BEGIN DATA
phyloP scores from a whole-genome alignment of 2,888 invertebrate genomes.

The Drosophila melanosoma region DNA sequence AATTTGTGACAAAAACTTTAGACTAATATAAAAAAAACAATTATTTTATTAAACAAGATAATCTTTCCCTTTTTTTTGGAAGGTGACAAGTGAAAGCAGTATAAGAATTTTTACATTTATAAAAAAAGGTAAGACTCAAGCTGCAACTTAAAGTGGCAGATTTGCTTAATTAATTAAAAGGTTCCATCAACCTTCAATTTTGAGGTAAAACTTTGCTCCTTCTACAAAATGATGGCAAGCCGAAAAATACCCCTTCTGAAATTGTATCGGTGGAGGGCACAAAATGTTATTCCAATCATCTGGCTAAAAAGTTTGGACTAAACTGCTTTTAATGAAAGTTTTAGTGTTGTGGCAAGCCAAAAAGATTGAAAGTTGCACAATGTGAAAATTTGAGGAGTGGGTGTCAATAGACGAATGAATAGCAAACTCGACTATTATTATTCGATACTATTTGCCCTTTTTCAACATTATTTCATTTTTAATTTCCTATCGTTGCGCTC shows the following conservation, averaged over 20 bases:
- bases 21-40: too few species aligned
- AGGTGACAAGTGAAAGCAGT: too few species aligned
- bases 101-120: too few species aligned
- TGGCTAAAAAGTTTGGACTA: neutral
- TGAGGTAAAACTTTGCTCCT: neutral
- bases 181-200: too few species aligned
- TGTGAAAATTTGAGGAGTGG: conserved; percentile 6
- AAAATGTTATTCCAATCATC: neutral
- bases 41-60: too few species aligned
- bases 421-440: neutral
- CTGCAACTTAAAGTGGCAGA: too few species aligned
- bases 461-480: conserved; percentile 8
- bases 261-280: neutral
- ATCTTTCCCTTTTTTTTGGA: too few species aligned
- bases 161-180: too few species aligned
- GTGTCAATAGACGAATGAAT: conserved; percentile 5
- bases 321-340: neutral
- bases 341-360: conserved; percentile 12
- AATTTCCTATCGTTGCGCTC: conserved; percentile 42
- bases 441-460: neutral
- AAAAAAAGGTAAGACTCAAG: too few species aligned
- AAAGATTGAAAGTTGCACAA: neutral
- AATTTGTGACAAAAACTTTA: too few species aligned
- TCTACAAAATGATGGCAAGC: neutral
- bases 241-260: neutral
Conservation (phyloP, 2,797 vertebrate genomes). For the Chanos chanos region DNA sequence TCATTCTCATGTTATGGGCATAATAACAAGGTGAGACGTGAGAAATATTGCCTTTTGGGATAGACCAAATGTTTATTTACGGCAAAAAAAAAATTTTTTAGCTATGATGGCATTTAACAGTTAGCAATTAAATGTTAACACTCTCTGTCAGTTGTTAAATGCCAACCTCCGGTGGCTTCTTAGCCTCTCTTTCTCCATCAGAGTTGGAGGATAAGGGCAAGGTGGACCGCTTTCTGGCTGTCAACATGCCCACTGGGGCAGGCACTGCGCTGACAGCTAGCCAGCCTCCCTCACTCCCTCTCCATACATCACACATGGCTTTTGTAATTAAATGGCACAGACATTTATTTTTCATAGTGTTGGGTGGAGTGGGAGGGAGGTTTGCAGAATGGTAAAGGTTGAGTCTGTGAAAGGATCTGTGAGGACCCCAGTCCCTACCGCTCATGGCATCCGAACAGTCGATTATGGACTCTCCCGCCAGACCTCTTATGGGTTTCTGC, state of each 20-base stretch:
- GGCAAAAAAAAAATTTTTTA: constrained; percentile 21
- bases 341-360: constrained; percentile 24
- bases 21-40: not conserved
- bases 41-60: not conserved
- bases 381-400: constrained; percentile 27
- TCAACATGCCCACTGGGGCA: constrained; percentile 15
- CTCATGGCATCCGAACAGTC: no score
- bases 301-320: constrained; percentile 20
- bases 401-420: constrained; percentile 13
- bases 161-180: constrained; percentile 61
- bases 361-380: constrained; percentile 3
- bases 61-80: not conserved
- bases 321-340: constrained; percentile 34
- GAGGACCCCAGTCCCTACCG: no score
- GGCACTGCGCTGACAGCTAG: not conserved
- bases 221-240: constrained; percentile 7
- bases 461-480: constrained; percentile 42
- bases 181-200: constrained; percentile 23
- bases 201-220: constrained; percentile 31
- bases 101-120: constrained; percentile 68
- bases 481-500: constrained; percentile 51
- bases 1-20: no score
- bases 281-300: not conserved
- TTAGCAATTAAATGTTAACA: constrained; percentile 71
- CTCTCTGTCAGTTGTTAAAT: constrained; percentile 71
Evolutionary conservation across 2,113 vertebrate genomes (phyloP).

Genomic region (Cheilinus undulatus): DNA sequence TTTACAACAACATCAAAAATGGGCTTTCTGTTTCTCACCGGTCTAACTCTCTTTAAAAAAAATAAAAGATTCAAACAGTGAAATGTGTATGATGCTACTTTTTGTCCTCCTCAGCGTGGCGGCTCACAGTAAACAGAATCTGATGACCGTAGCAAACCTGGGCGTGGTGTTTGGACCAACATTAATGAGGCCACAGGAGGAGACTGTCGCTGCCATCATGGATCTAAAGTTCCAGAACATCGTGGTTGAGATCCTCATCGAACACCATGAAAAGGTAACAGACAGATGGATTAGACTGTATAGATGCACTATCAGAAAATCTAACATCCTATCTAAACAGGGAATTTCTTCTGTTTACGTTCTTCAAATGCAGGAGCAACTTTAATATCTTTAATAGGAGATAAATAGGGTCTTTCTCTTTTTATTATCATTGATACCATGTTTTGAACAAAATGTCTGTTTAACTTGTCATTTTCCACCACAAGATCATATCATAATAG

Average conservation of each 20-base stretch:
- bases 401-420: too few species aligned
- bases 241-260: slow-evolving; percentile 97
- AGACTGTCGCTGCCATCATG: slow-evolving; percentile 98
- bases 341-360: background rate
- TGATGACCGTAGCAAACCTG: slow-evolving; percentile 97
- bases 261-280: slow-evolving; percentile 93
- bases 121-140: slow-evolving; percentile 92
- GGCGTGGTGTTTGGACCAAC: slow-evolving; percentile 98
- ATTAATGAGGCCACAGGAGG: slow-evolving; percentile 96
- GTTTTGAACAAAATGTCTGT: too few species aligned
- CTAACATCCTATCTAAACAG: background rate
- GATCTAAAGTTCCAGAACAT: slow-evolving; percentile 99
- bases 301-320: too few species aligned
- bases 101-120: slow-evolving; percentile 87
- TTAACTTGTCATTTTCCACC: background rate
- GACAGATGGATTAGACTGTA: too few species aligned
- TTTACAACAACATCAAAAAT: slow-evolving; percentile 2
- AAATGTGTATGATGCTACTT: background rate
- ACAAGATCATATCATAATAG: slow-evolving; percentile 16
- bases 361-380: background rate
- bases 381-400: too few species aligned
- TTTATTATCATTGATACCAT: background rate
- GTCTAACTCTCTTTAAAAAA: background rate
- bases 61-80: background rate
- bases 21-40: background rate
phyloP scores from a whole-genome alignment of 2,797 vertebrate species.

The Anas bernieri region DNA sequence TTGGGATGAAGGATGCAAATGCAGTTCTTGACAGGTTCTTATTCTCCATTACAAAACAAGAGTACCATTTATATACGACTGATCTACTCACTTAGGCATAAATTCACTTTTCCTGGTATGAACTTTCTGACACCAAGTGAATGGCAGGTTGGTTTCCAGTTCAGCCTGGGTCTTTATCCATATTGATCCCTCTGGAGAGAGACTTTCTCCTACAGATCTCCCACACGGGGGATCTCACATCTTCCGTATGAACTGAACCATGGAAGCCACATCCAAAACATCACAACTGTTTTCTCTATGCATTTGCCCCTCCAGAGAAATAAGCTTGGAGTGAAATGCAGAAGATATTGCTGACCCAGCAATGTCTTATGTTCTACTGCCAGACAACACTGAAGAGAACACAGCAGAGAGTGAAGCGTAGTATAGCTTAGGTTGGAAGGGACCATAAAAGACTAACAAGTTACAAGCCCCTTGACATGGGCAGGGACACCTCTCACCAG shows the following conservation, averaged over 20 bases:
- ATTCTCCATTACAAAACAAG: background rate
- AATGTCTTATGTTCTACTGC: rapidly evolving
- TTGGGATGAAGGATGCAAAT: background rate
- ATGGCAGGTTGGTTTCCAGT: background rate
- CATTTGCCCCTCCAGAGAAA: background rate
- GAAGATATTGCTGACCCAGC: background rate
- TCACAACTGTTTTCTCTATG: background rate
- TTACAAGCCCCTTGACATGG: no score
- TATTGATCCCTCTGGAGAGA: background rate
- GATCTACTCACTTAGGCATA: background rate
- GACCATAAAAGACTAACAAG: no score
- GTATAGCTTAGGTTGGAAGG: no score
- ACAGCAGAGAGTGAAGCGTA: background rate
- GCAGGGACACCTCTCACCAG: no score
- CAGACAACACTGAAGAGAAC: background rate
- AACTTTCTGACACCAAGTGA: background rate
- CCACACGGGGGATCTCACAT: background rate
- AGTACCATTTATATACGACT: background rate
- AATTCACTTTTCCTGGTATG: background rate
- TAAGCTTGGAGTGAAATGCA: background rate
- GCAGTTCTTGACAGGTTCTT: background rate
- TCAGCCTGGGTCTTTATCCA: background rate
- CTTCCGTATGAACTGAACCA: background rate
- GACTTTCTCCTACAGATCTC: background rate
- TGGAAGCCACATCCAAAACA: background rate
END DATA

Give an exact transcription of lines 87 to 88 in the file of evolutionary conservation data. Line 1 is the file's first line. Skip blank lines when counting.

- ATGGCAGGTTGGTTTCCAGT: background rate
- CATTTGCCCCTCCAGAGAAA: background rate